Global Politics and the Rise and Fall on Neo-liberalism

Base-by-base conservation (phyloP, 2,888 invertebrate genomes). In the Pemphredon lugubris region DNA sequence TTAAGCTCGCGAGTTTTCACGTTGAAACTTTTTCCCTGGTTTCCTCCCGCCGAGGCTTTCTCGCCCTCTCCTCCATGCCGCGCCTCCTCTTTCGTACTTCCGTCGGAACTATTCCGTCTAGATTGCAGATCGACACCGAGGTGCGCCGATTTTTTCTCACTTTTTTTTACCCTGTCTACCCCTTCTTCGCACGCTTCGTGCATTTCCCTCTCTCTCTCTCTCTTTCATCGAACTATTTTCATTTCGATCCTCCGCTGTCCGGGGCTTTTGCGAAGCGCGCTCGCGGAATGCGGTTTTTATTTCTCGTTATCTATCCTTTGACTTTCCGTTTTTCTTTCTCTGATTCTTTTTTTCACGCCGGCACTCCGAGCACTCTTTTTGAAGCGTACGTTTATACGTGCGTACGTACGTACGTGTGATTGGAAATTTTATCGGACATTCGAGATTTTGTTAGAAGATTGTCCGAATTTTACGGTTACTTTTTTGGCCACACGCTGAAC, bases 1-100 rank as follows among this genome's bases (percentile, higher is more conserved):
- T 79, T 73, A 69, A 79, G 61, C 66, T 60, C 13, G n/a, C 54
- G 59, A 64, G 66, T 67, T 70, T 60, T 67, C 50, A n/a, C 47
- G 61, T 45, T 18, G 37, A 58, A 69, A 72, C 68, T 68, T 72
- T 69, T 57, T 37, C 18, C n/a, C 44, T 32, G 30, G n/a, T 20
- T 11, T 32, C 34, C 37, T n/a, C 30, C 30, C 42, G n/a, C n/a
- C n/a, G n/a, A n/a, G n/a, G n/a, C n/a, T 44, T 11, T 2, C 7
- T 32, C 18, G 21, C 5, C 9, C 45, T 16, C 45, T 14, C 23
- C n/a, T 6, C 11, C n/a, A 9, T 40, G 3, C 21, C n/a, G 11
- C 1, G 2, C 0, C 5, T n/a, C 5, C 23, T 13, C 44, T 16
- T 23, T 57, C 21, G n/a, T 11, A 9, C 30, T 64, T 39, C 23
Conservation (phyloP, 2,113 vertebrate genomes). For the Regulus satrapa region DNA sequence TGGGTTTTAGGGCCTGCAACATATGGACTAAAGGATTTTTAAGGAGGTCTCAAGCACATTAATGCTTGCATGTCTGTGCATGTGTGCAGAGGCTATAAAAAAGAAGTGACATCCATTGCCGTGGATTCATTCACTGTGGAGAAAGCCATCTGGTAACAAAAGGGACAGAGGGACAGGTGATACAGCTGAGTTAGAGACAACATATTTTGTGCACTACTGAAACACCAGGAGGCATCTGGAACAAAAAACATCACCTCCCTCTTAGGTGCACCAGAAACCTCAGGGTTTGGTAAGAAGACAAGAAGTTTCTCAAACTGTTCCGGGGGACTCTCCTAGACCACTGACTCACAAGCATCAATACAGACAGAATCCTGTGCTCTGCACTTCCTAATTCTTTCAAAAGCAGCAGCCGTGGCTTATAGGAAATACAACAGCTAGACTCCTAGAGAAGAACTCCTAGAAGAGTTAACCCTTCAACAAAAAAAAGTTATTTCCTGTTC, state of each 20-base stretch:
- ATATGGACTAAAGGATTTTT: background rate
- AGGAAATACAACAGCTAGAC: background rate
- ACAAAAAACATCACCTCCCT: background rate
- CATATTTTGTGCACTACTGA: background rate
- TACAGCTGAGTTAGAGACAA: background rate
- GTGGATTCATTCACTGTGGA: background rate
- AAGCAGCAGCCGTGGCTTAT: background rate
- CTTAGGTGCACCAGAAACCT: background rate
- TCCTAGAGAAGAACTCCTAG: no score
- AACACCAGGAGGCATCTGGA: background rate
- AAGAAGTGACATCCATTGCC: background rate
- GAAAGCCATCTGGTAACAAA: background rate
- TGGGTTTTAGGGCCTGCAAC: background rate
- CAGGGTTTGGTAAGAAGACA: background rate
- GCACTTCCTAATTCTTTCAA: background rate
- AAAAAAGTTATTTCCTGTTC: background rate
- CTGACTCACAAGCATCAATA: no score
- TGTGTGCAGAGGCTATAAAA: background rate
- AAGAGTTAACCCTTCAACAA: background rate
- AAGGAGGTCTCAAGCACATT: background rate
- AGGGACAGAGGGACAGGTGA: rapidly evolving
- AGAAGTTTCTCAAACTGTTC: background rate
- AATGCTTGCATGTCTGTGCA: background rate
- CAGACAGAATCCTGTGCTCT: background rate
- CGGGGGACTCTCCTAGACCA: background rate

This volume examines the rise and apparent fall of 'neo-liberalism', whose historical roots and theoretical implications are explored throughout. This begins with today's current climate, dominated by a range of political mediatic populisms that run across the contemporary political scene, and a critical comparison with the seminal analysis of Ernesto Laclau. The volume also analyzes the failure of the multicultural paradigm in terms of the Lockean concept of tolerance in light of the theses developed by the political theorist Wendy Brown concerning the civil and social dynamics of de-democratization. From this point of view, an original concept of post-hegemony is proposed, which - attempting to go beyond Antonio Gramsci and his modern followers - focuses on the subject of desire and enjoyment within a Freudian and Lacanian framework, a subject whose drives are incompatible with the systemic grid of contemporary hyper-capitalism. Finally, following a provocative analysis of violence and terrorism in the globalized world, the volume proposes - on the basis of Judith Butler's analysis - a paradigm of a "democracy of bodies" as an alternative to and salvation from the decline of the "political" in the present era.